Difference Between Drywood & Subterranean Termites
Every year, property owners in the U.S. spend more than $5 billion dollars fighting termites. Some states battle drywood termites. Some states battle subterranean termites. And some have the misfortune of battling them both. Hawaii is one of those states. As it turns out, the temperate climate here in Hawaii doesn't just make this the perfect tropical island getaway for travelers from all over the world, it also presents the perfect environment for termites of all species to thrive. But drywood termites and subterranean termites are quite different. Here are some important differences you should be aware of.
How do subterranean termites and drywood termites relate to moisture?
Subterranean termites are moisture pests. For this reason, they live in soil, or almost entirely inside the wood they are feeding on, making it extremely hard to detect these destructive insects. In rare circumstances, damage caused by subterranean termites may be seen, but it is only in areas that are well shaded or high in moisture, such as between a shrub and an exterior wall, or behind a stack of construction materials. Resisting subterranean termites begins with a reduction of standing water and moisture around a structure.
Drywood termites don't require the moisture that subterranean termites do. These termites can live in wood with low moisture and are prone to attack harder summer wood. But, they can chew across wood grain and damage spring wood as well.
How do subterranean termites and drywood termites attack a home?
Subterranean termites attack structures from the soil. A worker termite can tunnel through the ground as much as the distance of a football field in search of wood to feed on.
Drywood termites can attack homes from the air. When swarmers land on a home, they can get busy chewing their way in. They need no contact with the soil.
What signs do subterranean termites and drywood termites leave?
Subterranean termites leave mud tubes on the walls of a structure. They need these tunnels to get from the soil into the wood of a home, unless they are able to find an area where the wood of a home touches soil. If you have a spot like this, you may see subterranean termite damage near the soil.
The primary way you're going to notice drywood termites is by the frass they leave on window sills, floors, and other surfaces. This frass looks like sawdust, but it isn't. Drywood termites consume wood. They don't push it out of their tunnels like carpenter ants. This frass is actually their droppings. These pepper-like droppings and the tiny kick-out holes they were pushed out of will be your biggest sign that drywood termites are in your home.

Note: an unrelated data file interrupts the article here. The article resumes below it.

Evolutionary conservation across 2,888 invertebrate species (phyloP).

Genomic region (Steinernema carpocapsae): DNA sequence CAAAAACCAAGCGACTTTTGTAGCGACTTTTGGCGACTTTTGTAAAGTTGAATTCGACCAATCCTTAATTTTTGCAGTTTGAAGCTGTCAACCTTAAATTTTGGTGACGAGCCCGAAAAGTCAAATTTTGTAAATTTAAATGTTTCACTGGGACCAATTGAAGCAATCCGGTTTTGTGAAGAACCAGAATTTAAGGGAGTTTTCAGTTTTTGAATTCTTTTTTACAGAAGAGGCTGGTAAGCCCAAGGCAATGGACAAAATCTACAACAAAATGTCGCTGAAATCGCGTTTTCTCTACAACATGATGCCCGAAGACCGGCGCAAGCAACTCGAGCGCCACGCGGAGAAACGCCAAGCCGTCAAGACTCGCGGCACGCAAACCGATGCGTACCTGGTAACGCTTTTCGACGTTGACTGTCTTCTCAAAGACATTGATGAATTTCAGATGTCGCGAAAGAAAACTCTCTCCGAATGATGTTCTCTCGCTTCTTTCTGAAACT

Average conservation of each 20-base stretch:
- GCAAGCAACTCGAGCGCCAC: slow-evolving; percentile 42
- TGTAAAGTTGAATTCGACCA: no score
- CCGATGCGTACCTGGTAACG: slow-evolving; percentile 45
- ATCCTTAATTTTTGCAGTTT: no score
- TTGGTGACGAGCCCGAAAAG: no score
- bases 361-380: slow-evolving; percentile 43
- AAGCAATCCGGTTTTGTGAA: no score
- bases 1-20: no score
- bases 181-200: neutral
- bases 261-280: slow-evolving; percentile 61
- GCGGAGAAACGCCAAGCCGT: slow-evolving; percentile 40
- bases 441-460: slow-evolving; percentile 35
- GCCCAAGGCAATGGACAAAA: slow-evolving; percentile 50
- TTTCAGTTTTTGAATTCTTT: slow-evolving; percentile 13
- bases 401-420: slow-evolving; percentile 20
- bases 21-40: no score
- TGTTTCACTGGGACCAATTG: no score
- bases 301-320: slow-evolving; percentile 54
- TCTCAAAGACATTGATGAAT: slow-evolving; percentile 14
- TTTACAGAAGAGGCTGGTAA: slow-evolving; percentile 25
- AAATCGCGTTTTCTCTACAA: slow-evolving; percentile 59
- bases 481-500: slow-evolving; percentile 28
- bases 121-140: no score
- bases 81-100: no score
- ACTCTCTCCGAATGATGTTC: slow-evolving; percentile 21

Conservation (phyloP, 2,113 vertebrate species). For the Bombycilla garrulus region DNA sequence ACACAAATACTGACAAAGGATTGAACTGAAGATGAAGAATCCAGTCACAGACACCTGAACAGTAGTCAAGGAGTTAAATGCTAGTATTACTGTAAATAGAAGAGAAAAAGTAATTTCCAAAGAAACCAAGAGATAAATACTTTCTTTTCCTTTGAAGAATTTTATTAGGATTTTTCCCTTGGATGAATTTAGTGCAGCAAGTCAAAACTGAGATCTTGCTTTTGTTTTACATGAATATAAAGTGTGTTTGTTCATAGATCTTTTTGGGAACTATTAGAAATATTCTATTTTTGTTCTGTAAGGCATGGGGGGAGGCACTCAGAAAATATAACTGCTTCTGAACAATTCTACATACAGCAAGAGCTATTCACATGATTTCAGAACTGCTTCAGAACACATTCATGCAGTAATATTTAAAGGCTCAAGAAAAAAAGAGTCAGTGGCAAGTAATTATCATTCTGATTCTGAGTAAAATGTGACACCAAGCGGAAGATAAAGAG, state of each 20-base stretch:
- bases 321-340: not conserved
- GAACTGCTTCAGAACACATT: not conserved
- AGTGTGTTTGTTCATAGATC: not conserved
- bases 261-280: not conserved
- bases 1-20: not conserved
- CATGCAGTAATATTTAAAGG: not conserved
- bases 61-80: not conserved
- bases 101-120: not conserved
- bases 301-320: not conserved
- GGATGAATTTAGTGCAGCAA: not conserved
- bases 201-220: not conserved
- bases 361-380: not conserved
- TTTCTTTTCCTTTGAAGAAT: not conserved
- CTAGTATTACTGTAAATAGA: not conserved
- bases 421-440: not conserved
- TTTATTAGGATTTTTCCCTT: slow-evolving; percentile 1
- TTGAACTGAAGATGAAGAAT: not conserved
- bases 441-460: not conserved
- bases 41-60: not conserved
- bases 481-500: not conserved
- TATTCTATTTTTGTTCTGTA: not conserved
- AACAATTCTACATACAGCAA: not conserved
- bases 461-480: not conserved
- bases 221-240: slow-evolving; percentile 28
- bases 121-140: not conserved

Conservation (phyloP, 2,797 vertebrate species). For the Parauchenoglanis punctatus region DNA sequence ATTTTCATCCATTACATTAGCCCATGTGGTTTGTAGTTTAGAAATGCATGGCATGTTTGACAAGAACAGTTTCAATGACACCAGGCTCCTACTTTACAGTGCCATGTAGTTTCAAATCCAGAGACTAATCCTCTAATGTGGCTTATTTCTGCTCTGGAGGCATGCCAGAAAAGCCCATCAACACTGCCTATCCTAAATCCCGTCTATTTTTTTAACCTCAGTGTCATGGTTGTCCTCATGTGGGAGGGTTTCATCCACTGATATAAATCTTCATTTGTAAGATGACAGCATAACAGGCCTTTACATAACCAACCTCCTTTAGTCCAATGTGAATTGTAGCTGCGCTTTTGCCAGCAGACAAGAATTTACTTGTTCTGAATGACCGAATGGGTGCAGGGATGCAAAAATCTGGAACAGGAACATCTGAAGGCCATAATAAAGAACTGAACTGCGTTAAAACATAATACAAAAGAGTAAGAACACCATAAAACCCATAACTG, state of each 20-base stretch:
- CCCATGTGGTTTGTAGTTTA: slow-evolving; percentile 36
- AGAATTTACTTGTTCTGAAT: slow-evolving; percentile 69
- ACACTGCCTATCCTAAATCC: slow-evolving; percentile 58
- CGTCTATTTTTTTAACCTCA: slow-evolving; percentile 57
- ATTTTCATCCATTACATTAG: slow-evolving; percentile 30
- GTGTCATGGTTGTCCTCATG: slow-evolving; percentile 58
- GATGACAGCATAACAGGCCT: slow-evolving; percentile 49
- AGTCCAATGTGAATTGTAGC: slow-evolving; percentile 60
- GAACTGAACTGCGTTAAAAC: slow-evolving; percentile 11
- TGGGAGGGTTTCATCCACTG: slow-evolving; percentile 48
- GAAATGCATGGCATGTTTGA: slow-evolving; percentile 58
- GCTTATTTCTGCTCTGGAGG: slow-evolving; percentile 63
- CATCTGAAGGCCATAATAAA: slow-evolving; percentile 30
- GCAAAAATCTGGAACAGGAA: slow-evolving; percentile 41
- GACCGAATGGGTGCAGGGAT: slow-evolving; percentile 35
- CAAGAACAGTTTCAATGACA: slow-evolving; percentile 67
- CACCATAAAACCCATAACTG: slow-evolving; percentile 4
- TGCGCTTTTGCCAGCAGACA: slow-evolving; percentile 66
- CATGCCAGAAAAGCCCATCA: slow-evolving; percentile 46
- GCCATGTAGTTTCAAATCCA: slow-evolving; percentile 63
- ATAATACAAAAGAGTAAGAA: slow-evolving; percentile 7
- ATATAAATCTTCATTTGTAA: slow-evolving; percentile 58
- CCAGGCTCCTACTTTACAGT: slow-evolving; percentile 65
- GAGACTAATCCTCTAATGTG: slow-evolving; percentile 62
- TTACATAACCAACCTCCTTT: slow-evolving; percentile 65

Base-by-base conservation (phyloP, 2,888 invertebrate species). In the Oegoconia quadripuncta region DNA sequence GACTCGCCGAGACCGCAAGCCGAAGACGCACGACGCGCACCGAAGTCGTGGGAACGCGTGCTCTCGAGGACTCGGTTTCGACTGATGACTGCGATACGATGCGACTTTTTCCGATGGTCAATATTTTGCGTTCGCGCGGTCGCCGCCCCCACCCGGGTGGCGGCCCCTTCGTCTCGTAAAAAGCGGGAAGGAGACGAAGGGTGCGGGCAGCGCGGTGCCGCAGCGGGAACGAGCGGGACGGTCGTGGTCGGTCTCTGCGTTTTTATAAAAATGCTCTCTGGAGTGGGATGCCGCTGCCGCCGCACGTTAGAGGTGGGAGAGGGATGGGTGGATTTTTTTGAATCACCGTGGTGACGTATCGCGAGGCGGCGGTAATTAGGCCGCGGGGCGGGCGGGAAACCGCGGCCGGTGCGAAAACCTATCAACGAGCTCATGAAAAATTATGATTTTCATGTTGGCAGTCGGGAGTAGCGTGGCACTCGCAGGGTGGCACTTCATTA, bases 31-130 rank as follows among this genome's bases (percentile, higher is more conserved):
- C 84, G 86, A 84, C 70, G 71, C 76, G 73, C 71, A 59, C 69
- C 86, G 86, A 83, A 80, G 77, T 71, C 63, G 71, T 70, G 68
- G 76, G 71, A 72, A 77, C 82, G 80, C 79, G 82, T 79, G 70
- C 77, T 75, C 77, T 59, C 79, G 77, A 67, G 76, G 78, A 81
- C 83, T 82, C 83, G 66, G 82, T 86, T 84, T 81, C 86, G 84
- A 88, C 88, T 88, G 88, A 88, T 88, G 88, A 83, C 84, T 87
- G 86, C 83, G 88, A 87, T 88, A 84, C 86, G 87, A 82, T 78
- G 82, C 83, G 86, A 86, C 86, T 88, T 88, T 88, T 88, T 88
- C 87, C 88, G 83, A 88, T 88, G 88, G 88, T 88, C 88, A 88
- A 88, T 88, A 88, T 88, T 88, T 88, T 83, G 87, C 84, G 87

What threat do subterranean termites and drywood termites pose?
Subterranean termites are the most destructive termites in the United States, especially Formosan subterranean termites. These termites grow large colonies and can feed for many years without detection. When they get into a home they can cause support beams to weaken, walls to warp, and ceilings to sag. Left uncontrolled, this damage can cause a structure to become unlivable.
While drywood termites are a lesser pest threat in other states, here in Hawaii, they are able to present a significant threat to homes. These termites can establish multiple colonies in a home and feed on sound pieces of wood. They are also a threat to hardwood items in a house, such as furniture, banisters, molding, and frames.
What control measures are needed for subterranean termites and drywood termites?
Since subterranean termites come up from the soil to attack, it is possible to control these pests with a bait solution. This control method uses the natural behavior patterns of worker termites against their own colony. When workers find the bait, which is scientifically proven to be more desirable than their primary food source (wood), they take it back to their colony and share it. This method not only stops invading workers, it destroys the colony that sent them.
Drywood termites live almost exclusively in wood. This makes them hard to get to and hard to control with baits or chemicals. That is why we use fumigation as the primary means for arresting termite infestations. But fumigation isn't always necessary, or ideal. When focused measures are needed, we use borate treatments or Orange Oil. These are targeted methods that are effective and eco-friendly.
If you live here in Hawaii, and you need help protecting your home from either of these termite types, Sandwich Isle Pest Solutions has the most comprehensive, eco-friendly, and effective solutions. Contact us today for immediate assistance.